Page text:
Good afternoon and welcome back to another news roundup. As much of the United States prepares for another deluge of extreme winter weather, will Texas be ready this time or will the same crisis of governance that played out last winter repeat itself?
Here’s what you need to know:
India will tax cryptocurrency to shore up infrastructure spending
With the Indian economy still flagging under COVID, Prime Minister Narendra Modi has put forth an ambitious infrastructure package that includes $2.7 billion for new highways and $6.4 billion for affordable housing. Major boosts to solar power and 400 new electric trans have also been promised, and the government is looking to make up some of the cost by imposing a new 30 percent income tax on cryptocurrency.
H/t to ABC News
With a major winter storm bearing down on Texas, will the power grid hold this time?
Two-thousand miles of icy winter weather is staring down the U.S. at the time of writing, with inches, if not feet, of snow expected from Colorado to the Midwest. But the biggest question is that, if one year after major power outages hit Texas and knocked its famously isolated electrical grid offline, the state can avoid repeating the mistakes of 2021.
According to Gizmodo, Governor Greg Abbott said that the state can’t guarantee that there won’t be power outages, about a month after he promised that that wouldn’t be the case. While the temperatures won’t get as low as they did last February or stay that way for as long, heavier snow and ice could still disrupt physical power lines rather than presenting the overdrawn grid and natural gas shut-offs we saw last time.
H/t to Gizmodo
Cornell University is drilling a 10,000-foot hole to kick off its geothermal plans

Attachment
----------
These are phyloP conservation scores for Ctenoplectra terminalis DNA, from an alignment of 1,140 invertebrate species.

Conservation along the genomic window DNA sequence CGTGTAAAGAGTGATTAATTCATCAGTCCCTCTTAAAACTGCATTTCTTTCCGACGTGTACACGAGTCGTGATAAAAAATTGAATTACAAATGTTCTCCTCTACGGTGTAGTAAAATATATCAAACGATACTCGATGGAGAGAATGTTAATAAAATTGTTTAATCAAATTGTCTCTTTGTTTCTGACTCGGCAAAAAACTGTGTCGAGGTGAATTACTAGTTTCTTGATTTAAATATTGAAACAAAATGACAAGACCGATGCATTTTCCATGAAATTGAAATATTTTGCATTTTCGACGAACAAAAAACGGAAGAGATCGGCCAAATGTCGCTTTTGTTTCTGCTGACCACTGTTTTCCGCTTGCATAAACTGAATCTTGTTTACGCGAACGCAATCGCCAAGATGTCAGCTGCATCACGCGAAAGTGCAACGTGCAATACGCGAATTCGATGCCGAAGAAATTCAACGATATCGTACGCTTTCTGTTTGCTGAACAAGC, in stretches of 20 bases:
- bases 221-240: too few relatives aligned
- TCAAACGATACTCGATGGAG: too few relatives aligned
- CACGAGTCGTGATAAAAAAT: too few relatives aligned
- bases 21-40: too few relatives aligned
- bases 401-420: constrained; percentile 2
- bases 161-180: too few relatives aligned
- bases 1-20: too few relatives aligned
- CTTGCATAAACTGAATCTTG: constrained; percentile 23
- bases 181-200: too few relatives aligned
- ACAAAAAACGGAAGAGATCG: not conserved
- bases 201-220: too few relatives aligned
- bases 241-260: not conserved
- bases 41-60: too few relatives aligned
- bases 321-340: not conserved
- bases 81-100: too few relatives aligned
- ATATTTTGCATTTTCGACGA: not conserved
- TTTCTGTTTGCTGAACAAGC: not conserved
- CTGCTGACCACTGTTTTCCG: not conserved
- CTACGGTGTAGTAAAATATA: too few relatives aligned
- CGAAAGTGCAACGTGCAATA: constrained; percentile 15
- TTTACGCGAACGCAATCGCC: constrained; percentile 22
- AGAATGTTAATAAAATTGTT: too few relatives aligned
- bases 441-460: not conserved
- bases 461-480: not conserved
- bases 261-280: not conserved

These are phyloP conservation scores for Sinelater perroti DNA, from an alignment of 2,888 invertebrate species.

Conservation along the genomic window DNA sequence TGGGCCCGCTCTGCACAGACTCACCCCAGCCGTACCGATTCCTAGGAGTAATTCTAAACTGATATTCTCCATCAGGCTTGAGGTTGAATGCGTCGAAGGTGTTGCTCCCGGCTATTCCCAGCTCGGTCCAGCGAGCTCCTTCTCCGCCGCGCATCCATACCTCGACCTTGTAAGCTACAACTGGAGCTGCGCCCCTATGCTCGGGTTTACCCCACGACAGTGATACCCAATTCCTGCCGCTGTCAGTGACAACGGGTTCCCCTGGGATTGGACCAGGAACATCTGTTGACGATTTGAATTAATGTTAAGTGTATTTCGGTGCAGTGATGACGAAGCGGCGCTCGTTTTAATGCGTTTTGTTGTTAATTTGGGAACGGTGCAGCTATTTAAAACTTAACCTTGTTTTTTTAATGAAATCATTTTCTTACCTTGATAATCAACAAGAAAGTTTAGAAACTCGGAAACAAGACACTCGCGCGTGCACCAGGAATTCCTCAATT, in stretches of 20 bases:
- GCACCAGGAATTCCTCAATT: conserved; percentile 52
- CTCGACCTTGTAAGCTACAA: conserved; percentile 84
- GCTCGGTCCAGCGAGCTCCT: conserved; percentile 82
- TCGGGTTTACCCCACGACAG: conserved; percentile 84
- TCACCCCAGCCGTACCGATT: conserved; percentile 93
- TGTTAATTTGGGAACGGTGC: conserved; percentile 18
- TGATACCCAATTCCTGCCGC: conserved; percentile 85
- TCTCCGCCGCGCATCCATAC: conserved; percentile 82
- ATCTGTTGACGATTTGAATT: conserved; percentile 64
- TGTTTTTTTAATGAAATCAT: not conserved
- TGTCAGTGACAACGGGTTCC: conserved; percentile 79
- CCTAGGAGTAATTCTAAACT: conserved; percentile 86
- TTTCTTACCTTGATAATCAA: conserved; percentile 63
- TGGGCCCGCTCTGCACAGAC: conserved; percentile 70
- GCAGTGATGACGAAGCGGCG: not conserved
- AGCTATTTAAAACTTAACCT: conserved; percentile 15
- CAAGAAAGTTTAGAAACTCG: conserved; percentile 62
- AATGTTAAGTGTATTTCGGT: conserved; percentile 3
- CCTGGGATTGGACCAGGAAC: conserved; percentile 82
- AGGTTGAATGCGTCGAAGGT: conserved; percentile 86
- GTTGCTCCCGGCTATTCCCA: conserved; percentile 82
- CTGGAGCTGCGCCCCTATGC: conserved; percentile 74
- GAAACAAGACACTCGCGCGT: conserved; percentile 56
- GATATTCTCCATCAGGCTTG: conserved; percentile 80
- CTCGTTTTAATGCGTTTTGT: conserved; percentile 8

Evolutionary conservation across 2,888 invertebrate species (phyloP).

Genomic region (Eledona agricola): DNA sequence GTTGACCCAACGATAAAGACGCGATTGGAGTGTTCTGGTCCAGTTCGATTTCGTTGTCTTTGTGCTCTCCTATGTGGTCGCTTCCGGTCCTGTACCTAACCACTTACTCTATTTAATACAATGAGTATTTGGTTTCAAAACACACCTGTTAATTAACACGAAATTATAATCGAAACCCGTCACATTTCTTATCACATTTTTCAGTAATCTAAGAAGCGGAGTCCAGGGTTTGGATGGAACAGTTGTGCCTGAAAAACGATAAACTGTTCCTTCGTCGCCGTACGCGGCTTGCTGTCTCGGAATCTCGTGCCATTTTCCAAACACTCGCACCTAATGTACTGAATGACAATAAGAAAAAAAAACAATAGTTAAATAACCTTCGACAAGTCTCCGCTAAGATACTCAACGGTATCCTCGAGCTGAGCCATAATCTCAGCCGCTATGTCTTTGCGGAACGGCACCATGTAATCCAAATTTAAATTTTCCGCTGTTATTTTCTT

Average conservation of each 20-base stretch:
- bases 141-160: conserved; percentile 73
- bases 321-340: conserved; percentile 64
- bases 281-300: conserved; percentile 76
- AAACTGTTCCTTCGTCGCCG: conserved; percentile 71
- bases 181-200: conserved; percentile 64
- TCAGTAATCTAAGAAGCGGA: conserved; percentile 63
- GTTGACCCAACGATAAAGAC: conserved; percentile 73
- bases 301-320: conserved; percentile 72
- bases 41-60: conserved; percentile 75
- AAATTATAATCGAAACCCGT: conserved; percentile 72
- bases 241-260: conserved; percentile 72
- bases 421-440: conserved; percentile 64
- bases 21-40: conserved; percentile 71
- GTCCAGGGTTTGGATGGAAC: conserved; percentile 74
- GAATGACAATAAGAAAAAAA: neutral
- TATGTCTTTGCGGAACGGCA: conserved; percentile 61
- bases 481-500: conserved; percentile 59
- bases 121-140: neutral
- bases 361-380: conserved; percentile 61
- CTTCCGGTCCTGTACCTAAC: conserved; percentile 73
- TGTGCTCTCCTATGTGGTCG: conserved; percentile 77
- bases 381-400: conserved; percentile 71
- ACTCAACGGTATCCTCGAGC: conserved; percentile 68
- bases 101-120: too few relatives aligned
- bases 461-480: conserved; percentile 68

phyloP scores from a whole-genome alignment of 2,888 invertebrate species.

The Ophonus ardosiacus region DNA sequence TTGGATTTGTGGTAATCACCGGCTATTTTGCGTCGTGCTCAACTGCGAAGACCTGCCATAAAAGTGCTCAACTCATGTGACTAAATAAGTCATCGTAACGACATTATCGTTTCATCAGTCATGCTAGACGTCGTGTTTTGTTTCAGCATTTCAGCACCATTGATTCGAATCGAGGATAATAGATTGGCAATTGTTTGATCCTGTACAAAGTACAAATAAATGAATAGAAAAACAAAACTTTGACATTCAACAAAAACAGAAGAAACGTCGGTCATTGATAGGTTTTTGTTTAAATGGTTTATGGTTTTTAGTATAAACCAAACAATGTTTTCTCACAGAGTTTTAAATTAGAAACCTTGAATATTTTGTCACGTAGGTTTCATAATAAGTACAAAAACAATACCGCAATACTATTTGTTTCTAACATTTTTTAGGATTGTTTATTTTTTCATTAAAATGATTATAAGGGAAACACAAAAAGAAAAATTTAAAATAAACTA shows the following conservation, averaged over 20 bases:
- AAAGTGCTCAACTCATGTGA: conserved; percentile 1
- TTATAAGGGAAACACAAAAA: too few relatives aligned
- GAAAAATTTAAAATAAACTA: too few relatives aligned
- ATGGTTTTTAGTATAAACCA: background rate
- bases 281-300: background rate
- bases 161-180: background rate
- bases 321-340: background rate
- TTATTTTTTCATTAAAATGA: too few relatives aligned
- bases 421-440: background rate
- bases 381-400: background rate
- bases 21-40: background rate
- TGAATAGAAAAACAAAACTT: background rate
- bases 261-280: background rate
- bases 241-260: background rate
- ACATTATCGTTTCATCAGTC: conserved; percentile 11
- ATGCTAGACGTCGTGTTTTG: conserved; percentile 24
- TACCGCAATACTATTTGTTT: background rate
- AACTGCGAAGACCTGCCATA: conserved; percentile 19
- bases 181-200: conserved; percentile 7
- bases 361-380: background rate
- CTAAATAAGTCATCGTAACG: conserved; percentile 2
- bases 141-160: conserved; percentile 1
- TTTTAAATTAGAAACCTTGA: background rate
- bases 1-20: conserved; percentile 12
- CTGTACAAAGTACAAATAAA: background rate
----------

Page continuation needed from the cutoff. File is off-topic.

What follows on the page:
Speaking of energy, come May 2022, Cornell University will begin its plans to drill a 10,000-foot-deep hole on its Ithaca, New York, campus as the first phase of its Earth Source Heating project. As part of the university’s plan to get the campus to carbon-neutral by 2035, the Earth Source Heating project will hopefully provide the school’s academic buildings with geothermal heating and cooling. The hole—named the Borehole Observatory—will help determine how much geothermal heat can be extracted and whether it’s sufficient for the university’s needs.
H/t to The Cornell Daily Sun
A Paul Rudolph home is sold ten months after being listed as an NFT
Ten months ago, AN reported on the curious case of the Edersheim Residence at 862 Fenimore Road in Larchmont, New York, a home heavily modified by Paul Rudolph in 1982, ’89, and ’91 that was up for sale as the first real-world real estate NFT. After a gut renovation in 2020 that modernized the house and added solar panels, geothermal generation, more efficient windows, and improved wall insulation, the 9,000-square-foot home was listed for $6.4 million that August by Houlihan Lawrence.
It failed to sell, and to drum up interest, the real estate agency then listed the historic house as an NFT on crypto art marketplace OpenSea (but with actual homeownership rights attached, not just a jpeg of the house).
Now the house has finally sold, according to the nonprofit Paul Rudolph Heritage Foundation, but details remain scant. OpenSea doesn’t report a sale, and both the Paul Rudolph Heritage Foundation’s site with details and the one made for the Edersheim Residence to show off the renovation and lure in prospective buyers have been deleted.
Jeff Bezos’s National Air and Space Museum gift came with unusual naming rights
Amazon founder and billionaire Jeff Bezos gifted the Smithsonian $200 million for a National Air and Space Museum overhaul in July of last year, and now new details have come to light about special concessions that the institution made to seemingly see the deal along. Seventy- million dollars of that total will go towards the $1 billion renovation underway at the 45-year-old museum, and the remaining $130 million is going toward the creation of the Bezos Learning Center, which will provide educational opportunities for students in STEAM fields.
According to Hyperallergic, the agreement between Bezos and the Smithsonian lacks a “morals clause,” a common out that would allow the institution to remove Bezos’s name from its buildings in the future if he did anything that tarnished his public image. Bezos’s name will appear in three places on the Bezos Learning Center for the next 50 years, even though the Smithsonian purposefully limited naming rights to only 20 years back in 2011.
H/t to Hyperallergic